So, how does it work?  First, the app asked me to capture the front of the check.  I discovered that I needed to hold my phone in portrait mode (left to right) which is something I hadn’t expected.  Since a check is small, I assumed — wrongly it would seem — that the phone could be held in portrait orientation.  As I lifted my camera away from the front of the check, VoiceOver started providing me with guidance information, “move closer” “move right” “move down” and finally, the picture was taken.  The process then repeated itself to capture the image of the back of the check.  Unfortunately, the part that remained inaccessible for me was properly endorsing the back of the check and writing “For mobile deposit only” which the bank requires.  Maybe this could have been accomplished with the help of a service like Be My Eyes or Aira?  

 

I was surprised that the process of mobile check deposits, at least with Wells Fargo, was not as inaccessible as I feared.  Unfortunately, I tried with a few other banking apps and met with very different results.  I also did not test with Android.  In summary though, the process of mobile check deposits can be made mostly accessible as demonstrated by Wells Fargo’s app.  If you try this with your bank and meet with different results, it might be worth sending them a support message and encouraging them to further investigate the possibilities of making their process more accessible.  While the technical details surpass my development abilities, my understanding is that Apple makes various APIs available to developers who want to incorporate camera guidance in their applications.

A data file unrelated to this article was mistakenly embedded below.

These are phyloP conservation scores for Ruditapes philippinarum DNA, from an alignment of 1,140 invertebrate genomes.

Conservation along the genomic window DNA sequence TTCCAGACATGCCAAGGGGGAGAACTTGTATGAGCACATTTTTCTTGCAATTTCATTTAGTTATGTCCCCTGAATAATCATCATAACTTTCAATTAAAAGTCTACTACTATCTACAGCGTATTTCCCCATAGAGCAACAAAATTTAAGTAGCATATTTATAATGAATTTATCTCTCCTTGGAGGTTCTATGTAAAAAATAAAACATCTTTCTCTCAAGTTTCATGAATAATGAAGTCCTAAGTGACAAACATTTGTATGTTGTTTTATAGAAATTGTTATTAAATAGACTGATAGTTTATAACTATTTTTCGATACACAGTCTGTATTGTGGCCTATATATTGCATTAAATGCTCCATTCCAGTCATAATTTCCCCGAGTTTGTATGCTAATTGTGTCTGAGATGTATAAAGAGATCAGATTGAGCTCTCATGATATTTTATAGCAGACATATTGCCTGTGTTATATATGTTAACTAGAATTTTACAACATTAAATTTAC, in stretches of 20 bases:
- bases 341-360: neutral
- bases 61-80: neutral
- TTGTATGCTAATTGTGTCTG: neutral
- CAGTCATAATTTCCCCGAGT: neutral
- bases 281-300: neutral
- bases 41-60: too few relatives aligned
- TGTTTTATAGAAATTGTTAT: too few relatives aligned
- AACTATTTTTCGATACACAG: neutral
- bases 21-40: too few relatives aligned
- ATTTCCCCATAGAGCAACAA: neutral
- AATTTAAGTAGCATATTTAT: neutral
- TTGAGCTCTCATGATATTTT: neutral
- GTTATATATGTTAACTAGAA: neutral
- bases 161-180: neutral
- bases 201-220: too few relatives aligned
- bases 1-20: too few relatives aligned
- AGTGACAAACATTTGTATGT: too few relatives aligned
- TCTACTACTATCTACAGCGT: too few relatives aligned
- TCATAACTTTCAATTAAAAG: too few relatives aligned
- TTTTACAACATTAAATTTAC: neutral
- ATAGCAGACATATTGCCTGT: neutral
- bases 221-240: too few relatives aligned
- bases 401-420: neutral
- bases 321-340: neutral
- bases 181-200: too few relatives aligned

Has anyone else tried mobile check deposit recently?  If so, what have your experiences been?

 

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Daily life

A blind person renting a car? Apparently, that idea isn’t as shocking as I once thought 

Recently, I traveled to New York where the plan was for me to connect with one of my colleagues and then travel to visit a client. Since we were arriving from different airports and since we would be needing a car, it made the most sense for us to meet up at the car rental counter. I was amused thinking of the reactions I would likely get from people as I, a blind guy, asked for directions to car rental. The reaction I got from one guy though really made me stop and think, he said, “oh, you must be going to rent one of those new autonomous cars, that’s got to be so neat.”. To him, the idea that a blind person might be renting a vehicle wasn’t very far fetched at all. I casually mentioned my destination to a few other people just to see what kind of reaction I might get. Strangely enough, the only somewhat negative reaction came from a woman who was all concerned that I could get hurt crossing the street which needed to be crossed in order to get to car rental. My take-away from the day? There remain people skeptical that blind people can independently cross streets, but the idea that blind people could possibly be renting cars is no longer the unbelievable concept it might once have been.